Slovenia: EU Presidency preparations heading down the homestretch

Slovenia: EU Presidency preparations heading down the homestretch

The EU presidency, which Slovenia will assume in the second half of the year, will be even more demanding than usual owing to the coronavirus pandemic, Gregor Štajer, head of the government secretariat in charge of presidency organisation, told the Slovenian News Agency (Slovenska Tiskovna Agencija STA).

Štajer said the events calendar is not ready for public release yet, adding that the way things stand at the moment, Slovenia will be hosting 185 events.

The most demanding event in terms of organisation will be the EU leaders Summit. September will be very challenging as well, with Slovenia hosting the annual Bled Strategic Forum, as well as sessions of EU foreign ministers and defence ministers.

Another major event, STA recalls in its report, will be a summit to be held on the Western Balkans, scheduled for the first half of October. These are some of the currently planned 19 events at ministerial or higher level.

The remaining 166 events will be held at sub-ministerial level, said Štajer. Seventy events are organised by his secretariat and the rest by ministries.

It is unclear whether these meetings will take place in person or online, as it will all come down to the epidemiological situation, said Štajer. It has already been decided that 35 events will be held online.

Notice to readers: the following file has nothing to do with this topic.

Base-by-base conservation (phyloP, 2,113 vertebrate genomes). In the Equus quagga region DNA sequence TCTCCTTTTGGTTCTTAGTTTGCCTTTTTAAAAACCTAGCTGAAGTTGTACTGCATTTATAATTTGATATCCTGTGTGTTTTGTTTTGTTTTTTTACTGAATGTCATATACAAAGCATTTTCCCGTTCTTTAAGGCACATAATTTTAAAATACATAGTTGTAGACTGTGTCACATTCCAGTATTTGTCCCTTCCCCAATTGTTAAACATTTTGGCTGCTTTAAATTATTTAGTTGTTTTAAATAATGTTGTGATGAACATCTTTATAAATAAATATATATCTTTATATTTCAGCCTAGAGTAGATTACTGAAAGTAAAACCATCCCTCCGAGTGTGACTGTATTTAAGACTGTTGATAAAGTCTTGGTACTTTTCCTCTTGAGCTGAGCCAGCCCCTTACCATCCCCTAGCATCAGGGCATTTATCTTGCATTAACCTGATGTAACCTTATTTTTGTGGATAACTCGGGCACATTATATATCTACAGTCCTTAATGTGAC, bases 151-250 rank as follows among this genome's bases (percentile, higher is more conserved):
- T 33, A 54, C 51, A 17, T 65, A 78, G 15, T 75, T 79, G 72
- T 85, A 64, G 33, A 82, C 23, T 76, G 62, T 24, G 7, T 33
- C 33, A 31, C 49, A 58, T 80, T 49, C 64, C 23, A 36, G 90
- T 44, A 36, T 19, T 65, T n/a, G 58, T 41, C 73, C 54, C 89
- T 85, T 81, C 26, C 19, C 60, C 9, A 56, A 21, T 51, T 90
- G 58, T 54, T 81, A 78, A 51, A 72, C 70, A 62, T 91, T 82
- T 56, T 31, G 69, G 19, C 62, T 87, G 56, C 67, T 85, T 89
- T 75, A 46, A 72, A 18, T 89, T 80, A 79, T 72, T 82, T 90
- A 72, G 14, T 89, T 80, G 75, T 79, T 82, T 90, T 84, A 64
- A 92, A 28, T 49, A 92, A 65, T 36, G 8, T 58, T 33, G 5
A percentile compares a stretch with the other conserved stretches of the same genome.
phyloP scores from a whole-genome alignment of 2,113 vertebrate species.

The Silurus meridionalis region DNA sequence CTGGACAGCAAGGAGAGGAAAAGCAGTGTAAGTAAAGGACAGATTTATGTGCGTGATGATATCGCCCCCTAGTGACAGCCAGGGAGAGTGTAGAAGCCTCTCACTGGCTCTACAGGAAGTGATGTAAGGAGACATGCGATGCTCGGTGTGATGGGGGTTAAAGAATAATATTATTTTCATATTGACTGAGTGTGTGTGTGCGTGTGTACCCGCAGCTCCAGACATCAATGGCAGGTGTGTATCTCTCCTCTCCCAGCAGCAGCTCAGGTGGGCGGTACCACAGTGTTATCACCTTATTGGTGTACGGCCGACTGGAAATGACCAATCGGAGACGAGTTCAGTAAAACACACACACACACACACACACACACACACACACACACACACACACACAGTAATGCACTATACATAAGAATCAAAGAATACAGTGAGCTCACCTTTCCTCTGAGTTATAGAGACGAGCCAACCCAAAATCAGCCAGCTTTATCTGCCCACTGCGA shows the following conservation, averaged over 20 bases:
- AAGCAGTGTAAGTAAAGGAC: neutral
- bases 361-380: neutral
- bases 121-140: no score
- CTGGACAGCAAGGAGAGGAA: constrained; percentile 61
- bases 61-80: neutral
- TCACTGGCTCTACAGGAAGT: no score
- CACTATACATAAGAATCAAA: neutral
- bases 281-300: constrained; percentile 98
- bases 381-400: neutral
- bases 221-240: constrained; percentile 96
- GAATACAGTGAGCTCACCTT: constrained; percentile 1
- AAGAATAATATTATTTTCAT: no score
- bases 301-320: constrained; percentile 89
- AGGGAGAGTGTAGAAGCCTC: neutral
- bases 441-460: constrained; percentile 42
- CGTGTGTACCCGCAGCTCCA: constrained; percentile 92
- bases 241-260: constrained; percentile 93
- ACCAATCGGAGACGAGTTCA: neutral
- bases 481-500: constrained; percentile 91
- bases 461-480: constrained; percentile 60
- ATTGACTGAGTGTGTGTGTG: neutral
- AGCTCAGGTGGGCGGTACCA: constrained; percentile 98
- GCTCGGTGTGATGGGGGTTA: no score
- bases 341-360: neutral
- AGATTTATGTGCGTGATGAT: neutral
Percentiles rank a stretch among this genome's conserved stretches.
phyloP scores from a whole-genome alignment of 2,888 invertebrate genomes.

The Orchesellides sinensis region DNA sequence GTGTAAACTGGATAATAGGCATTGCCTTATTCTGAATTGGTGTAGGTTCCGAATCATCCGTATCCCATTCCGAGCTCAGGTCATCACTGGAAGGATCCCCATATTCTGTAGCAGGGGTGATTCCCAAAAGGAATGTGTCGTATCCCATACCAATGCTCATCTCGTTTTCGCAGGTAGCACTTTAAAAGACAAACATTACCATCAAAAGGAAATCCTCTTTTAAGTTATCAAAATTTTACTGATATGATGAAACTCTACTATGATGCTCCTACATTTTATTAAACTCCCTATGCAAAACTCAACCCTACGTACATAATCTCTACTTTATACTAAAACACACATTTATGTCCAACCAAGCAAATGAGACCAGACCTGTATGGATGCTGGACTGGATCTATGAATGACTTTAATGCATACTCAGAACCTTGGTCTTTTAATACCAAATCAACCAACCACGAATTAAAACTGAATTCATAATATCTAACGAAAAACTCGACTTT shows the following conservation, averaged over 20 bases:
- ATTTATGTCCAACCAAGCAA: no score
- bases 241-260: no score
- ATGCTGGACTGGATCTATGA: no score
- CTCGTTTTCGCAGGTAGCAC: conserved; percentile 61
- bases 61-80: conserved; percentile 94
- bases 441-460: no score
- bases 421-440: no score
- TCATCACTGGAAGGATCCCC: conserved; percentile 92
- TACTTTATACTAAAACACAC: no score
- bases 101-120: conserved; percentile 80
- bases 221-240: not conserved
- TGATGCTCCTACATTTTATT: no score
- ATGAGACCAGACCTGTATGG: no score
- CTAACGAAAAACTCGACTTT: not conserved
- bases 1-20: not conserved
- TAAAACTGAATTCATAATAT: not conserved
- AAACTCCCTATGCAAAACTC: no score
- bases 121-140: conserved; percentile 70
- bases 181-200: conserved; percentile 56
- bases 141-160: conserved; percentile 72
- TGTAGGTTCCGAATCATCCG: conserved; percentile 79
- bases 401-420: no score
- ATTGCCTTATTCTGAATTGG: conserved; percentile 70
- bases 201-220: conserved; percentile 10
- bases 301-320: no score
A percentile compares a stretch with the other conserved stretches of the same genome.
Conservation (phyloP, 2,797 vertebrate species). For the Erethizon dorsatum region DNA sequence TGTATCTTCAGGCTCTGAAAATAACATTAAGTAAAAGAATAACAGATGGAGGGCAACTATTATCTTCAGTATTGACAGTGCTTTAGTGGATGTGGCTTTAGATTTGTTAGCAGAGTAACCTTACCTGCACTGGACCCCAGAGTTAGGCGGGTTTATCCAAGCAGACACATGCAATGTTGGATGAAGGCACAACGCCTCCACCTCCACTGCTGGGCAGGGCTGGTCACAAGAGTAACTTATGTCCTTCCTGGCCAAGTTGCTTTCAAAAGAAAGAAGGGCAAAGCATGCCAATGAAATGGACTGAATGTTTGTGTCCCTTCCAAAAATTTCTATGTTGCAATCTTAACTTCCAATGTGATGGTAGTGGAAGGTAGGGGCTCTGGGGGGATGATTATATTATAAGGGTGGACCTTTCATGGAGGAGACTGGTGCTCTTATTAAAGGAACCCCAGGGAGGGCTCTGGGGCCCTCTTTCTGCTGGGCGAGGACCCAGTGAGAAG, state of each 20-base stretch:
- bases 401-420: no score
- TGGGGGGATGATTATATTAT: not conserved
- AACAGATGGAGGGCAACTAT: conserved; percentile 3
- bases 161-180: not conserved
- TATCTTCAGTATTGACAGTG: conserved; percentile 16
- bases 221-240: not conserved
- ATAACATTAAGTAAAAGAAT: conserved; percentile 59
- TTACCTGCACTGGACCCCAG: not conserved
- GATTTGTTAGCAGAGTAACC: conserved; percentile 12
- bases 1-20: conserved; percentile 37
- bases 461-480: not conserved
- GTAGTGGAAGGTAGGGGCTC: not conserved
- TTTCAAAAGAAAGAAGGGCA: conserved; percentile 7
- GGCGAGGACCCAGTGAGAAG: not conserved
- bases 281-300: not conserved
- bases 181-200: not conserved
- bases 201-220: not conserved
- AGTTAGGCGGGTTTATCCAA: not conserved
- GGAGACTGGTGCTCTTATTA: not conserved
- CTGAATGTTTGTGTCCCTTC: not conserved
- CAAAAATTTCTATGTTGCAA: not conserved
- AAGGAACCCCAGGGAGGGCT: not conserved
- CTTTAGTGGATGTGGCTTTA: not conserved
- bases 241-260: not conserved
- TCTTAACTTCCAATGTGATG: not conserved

The secretariat remains in regular consultation with a group comprising representatives of the Health Ministry and the National Institute of Public Health (NIJZ). For each event, it will be decided at least 30 days before the scheduled date whether this will be held in person or online.

“It’s the minimum period we need to organise an event,” said Štajer.

Moreover, the situation may deteriorate during this time to such an extent that an event planned to be held in person will still have to be moved online, he noted.

Štajer noted that if a decision was to be made now on the format of an event scheduled to take place in a month’s time, they would recommend it be carried out online. Everything will depend on the COVID protocol in place at the given moment.

“No doubt this might be the biggest logistical challenge. We’re preparing for both scenarios, but a decision will be hard to make […] The safety of people will take precedence. If we allow an in-person event, more or less normal conditions must be ensured.”

Meals in particular will be one of the biggest problems, as people take off their masks to eat. Those organising events will be looking for providers with large-enough dining rooms. The same will apply to venues hosting in-person conferences. Events at ministerial or higher levels are to be held at the Brdo pri Kranju estate.

As regards lower-level events, those are scheduled to take place at Brdo and Ljubljana, as well as Bled, Portorož and Maribor. The organisers are also thinking about setting up a central videoconference point in Ljubljana for virtual events.

A public call for bids was issued in autumn for technical equipment, and contracts are now being signed so that individual ministries will be able to move forward with the organisation of some events themselves, said Štajer.

A call for bids for transport services is still ongoing. It accounts for a major part of the presidency budget, which has been estimated at EUR 80 million. If most events take place online, the expenses may be lower. /ibna